Bioethicists latched onto the compelling story and have yet to let go. “Genomic Justice for Native Americans” in Science, Technology, & Human Values, for example, lays out the bait-and-switch schizophrenia-for-diabetes tale, and it was published in March 2013! Other bioethics articles chanted the schizophrenia mantra, citing each other, or quoting academics who also seemed as if they hadn’t read the science parts of the primary documents. It was such a great case, I was fooled too. I taught it in my “Genethics” course at Albany Medical College and included it in my human genetics textbook. Last week I yanked it from the upcoming 11th edition.

The most damaging account may have been the front page article in The New York Times.

The Pulitzer prizewinning journalist, who had befriended Markow, juxtaposed bits of truth to create an untrue implication that, being in The New York Times, was quoted everywhere, without challenge: “The two professors received money from the university to study diabetes in the tribe. Dr. Markow was interested in schizophrenia research as well, and in the summer of 1990, with a grant from the National Alliance for Research on Schizophrenia and Depression, she and her graduate students began collecting blood samples in Supai.

The Times editors shaved Markow’s response into meaninglessness. What I find most maddening is that a “Perspective” piece in the prestigious New England Journal of Medicine cites the New York Times article as reference #1, after the very first sentence, continuing the fable. Were the fact-checkers on vacation?

With all the paper and pixels devoted to the emotional tale of the Havasupai versus the geneticist, I am reminded of fictional accounts of societies that punish criminals before they commit their crimes. And the idea to look for schizophrenia wasn’t even hers, it was the anthropologist’s.

The outrage at what was purportedly done to the Havasupai metastasized, even after the 2010 settlement that gave the Indians 1% of their request. My outrage is instead directed at what was done to Teri Markow. She was in or near tears on the phone with me, and I felt terrible dredging up a past that she’s tried so hard to bury. “I met people at cocktail parties and they said, ‘are you the lady who stole the blood, and sold it to the pharmaceutical industry to make money?’”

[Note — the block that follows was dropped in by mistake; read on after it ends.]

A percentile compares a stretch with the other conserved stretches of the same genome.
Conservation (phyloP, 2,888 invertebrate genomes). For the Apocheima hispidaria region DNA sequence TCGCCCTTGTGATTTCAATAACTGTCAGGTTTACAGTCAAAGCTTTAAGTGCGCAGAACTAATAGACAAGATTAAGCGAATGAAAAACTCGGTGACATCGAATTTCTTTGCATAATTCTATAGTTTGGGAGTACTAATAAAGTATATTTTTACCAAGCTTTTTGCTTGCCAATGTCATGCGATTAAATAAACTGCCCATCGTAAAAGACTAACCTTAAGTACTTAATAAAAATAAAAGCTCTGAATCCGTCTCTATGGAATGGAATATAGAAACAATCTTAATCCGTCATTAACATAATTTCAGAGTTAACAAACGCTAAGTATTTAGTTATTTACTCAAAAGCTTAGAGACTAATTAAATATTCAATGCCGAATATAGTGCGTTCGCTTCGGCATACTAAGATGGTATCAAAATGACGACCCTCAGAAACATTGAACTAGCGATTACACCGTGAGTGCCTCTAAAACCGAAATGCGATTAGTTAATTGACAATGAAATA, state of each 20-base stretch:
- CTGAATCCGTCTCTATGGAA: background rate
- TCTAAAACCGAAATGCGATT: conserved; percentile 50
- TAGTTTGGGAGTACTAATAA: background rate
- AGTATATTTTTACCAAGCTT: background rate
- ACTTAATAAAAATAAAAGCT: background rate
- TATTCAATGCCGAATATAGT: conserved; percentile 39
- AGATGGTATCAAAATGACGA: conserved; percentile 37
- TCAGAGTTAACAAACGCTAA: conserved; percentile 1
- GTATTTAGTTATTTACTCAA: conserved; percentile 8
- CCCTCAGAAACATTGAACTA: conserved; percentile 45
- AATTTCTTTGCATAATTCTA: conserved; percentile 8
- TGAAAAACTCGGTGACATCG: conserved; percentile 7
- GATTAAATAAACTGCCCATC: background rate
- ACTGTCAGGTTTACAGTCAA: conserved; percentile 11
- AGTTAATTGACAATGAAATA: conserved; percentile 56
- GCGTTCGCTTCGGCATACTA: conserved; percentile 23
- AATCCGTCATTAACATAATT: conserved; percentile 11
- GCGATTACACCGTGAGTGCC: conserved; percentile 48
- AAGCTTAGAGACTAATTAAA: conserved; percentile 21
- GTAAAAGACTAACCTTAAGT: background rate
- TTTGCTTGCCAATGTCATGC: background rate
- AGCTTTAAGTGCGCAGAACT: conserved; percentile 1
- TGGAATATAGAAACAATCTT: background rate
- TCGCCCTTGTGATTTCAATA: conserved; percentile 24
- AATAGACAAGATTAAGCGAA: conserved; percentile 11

Why do I care about an old study that never had much of an impact outside bioethics circles because it didn’t leave a legal precedent? I care not only because the story is still circulating, but because I found a kindred spirit in Teri Markow.

I know what it feels like to be falsely accused.

I was sued over a photo of a young woman with a genetic disease that appeared in one of my textbooks. The photographer was at fault, yet interrogating attorneys reduced me to tears, for hours,  turning the good things I’d done – like winning a large grant to bring science experiments to underserved elementary schools – into conflicts of interest. They turned my email of apology into an admission of guilt, spinning a narrative that was pure fiction. And no one ever apologized for the year of stress.

The case of the geneticist and the Havasupai is so much worse. Why did so many reports fail to mention the good that Teri Markow brought to the community, like winning a grant to prepare Havasupai college students  for grad school? Why did articles twist events to seem as if she had intended all along to study schizophrenia?  And why oh why did no one realize that telling a good story, whether it was true or not, cut hurt scientific research meant to help?

Amplifying incidents such as these, based on misunderstanding genetics, will only fuel the fear that Native Americans and other indigenous peoples have towards outside researchers in general, and geneticists in particular — at a time when we finally have the genomic tools to help.

I will let Teri Markow have the final word, and thank her for the honor of sharing her story. “The most painful part was that the tribe is not going to let people on the territory to help them. The story spread all over Native American communities nationally. It took on a life of its own, and set back the health of tribes by decades by making them suspicious.”